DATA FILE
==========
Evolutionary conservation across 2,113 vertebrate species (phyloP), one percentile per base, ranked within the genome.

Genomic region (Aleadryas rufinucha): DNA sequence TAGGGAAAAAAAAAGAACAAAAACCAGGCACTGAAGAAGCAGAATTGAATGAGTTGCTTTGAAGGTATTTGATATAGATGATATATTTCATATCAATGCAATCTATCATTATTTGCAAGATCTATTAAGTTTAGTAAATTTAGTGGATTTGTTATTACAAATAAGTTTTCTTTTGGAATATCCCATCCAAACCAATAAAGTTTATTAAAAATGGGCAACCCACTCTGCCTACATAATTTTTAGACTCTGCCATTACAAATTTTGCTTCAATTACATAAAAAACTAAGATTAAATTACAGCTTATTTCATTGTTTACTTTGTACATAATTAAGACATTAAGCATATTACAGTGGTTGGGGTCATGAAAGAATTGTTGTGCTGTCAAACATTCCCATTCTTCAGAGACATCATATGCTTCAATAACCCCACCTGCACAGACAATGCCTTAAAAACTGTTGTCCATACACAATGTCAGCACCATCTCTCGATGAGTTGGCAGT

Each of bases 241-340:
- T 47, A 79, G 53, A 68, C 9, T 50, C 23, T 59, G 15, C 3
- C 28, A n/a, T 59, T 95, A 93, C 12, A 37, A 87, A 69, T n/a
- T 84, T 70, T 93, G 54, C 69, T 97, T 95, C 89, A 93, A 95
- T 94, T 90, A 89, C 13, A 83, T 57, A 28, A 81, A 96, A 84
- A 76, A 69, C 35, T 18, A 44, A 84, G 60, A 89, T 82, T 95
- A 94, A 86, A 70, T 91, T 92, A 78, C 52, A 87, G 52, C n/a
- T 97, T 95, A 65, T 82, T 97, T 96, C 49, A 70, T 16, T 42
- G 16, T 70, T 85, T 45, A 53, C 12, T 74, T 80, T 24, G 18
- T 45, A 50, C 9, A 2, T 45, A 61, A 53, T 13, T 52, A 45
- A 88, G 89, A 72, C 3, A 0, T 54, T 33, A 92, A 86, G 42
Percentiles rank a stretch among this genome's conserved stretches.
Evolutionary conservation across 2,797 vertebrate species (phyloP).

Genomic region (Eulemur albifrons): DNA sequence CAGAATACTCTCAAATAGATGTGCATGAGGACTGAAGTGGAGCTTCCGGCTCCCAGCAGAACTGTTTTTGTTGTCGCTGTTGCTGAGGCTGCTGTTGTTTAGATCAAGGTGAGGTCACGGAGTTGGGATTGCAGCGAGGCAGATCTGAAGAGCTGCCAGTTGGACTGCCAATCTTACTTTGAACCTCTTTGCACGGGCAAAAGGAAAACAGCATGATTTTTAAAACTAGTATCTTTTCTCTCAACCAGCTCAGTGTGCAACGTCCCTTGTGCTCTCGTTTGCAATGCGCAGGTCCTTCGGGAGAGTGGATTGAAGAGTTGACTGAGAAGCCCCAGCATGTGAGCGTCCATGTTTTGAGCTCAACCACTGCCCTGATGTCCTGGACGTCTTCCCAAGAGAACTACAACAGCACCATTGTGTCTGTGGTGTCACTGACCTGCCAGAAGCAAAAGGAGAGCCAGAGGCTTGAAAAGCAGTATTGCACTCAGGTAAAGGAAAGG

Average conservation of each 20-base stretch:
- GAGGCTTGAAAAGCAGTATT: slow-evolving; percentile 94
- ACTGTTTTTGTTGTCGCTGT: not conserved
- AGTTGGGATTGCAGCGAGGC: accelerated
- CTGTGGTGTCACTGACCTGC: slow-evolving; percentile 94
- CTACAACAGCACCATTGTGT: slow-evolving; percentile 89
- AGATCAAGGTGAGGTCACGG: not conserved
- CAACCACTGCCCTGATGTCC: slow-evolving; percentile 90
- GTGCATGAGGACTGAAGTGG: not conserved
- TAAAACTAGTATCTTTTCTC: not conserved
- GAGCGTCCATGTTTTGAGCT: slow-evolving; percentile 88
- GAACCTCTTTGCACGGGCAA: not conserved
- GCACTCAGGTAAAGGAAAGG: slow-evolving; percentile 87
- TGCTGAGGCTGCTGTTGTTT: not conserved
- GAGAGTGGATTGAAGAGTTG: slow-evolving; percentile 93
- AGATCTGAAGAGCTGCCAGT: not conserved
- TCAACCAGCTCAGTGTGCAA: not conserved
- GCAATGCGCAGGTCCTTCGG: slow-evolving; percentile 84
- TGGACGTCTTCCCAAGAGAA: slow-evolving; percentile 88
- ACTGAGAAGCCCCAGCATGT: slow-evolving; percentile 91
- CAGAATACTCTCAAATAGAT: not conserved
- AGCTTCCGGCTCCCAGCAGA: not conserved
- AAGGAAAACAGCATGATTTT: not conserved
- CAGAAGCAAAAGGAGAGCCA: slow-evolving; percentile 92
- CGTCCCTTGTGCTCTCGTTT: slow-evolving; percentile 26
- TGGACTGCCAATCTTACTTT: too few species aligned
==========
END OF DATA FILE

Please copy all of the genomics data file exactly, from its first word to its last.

Evolutionary conservation across 2,113 vertebrate species (phyloP), one percentile per base, ranked within the genome.

Genomic region (Aleadryas rufinucha): DNA sequence TAGGGAAAAAAAAAGAACAAAAACCAGGCACTGAAGAAGCAGAATTGAATGAGTTGCTTTGAAGGTATTTGATATAGATGATATATTTCATATCAATGCAATCTATCATTATTTGCAAGATCTATTAAGTTTAGTAAATTTAGTGGATTTGTTATTACAAATAAGTTTTCTTTTGGAATATCCCATCCAAACCAATAAAGTTTATTAAAAATGGGCAACCCACTCTGCCTACATAATTTTTAGACTCTGCCATTACAAATTTTGCTTCAATTACATAAAAAACTAAGATTAAATTACAGCTTATTTCATTGTTTACTTTGTACATAATTAAGACATTAAGCATATTACAGTGGTTGGGGTCATGAAAGAATTGTTGTGCTGTCAAACATTCCCATTCTTCAGAGACATCATATGCTTCAATAACCCCACCTGCACAGACAATGCCTTAAAAACTGTTGTCCATACACAATGTCAGCACCATCTCTCGATGAGTTGGCAGT

Each of bases 241-340:
- T 47, A 79, G 53, A 68, C 9, T 50, C 23, T 59, G 15, C 3
- C 28, A n/a, T 59, T 95, A 93, C 12, A 37, A 87, A 69, T n/a
- T 84, T 70, T 93, G 54, C 69, T 97, T 95, C 89, A 93, A 95
- T 94, T 90, A 89, C 13, A 83, T 57, A 28, A 81, A 96, A 84
- A 76, A 69, C 35, T 18, A 44, A 84, G 60, A 89, T 82, T 95
- A 94, A 86, A 70, T 91, T 92, A 78, C 52, A 87, G 52, C n/a
- T 97, T 95, A 65, T 82, T 97, T 96, C 49, A 70, T 16, T 42
- G 16, T 70, T 85, T 45, A 53, C 12, T 74, T 80, T 24, G 18
- T 45, A 50, C 9, A 2, T 45, A 61, A 53, T 13, T 52, A 45
- A 88, G 89, A 72, C 3, A 0, T 54, T 33, A 92, A 86, G 42
Percentiles rank a stretch among this genome's conserved stretches.
Evolutionary conservation across 2,797 vertebrate species (phyloP).

Genomic region (Eulemur albifrons): DNA sequence CAGAATACTCTCAAATAGATGTGCATGAGGACTGAAGTGGAGCTTCCGGCTCCCAGCAGAACTGTTTTTGTTGTCGCTGTTGCTGAGGCTGCTGTTGTTTAGATCAAGGTGAGGTCACGGAGTTGGGATTGCAGCGAGGCAGATCTGAAGAGCTGCCAGTTGGACTGCCAATCTTACTTTGAACCTCTTTGCACGGGCAAAAGGAAAACAGCATGATTTTTAAAACTAGTATCTTTTCTCTCAACCAGCTCAGTGTGCAACGTCCCTTGTGCTCTCGTTTGCAATGCGCAGGTCCTTCGGGAGAGTGGATTGAAGAGTTGACTGAGAAGCCCCAGCATGTGAGCGTCCATGTTTTGAGCTCAACCACTGCCCTGATGTCCTGGACGTCTTCCCAAGAGAACTACAACAGCACCATTGTGTCTGTGGTGTCACTGACCTGCCAGAAGCAAAAGGAGAGCCAGAGGCTTGAAAAGCAGTATTGCACTCAGGTAAAGGAAAGG

Average conservation of each 20-base stretch:
- GAGGCTTGAAAAGCAGTATT: slow-evolving; percentile 94
- ACTGTTTTTGTTGTCGCTGT: not conserved
- AGTTGGGATTGCAGCGAGGC: accelerated
- CTGTGGTGTCACTGACCTGC: slow-evolving; percentile 94
- CTACAACAGCACCATTGTGT: slow-evolving; percentile 89
- AGATCAAGGTGAGGTCACGG: not conserved
- CAACCACTGCCCTGATGTCC: slow-evolving; percentile 90
- GTGCATGAGGACTGAAGTGG: not conserved
- TAAAACTAGTATCTTTTCTC: not conserved
- GAGCGTCCATGTTTTGAGCT: slow-evolving; percentile 88
- GAACCTCTTTGCACGGGCAA: not conserved
- GCACTCAGGTAAAGGAAAGG: slow-evolving; percentile 87
- TGCTGAGGCTGCTGTTGTTT: not conserved
- GAGAGTGGATTGAAGAGTTG: slow-evolving; percentile 93
- AGATCTGAAGAGCTGCCAGT: not conserved
- TCAACCAGCTCAGTGTGCAA: not conserved
- GCAATGCGCAGGTCCTTCGG: slow-evolving; percentile 84
- TGGACGTCTTCCCAAGAGAA: slow-evolving; percentile 88
- ACTGAGAAGCCCCAGCATGT: slow-evolving; percentile 91
- CAGAATACTCTCAAATAGAT: not conserved
- AGCTTCCGGCTCCCAGCAGA: not conserved
- AAGGAAAACAGCATGATTTT: not conserved
- CAGAAGCAAAAGGAGAGCCA: slow-evolving; percentile 92
- CGTCCCTTGTGCTCTCGTTT: slow-evolving; percentile 26
- TGGACTGCCAATCTTACTTT: too few species aligned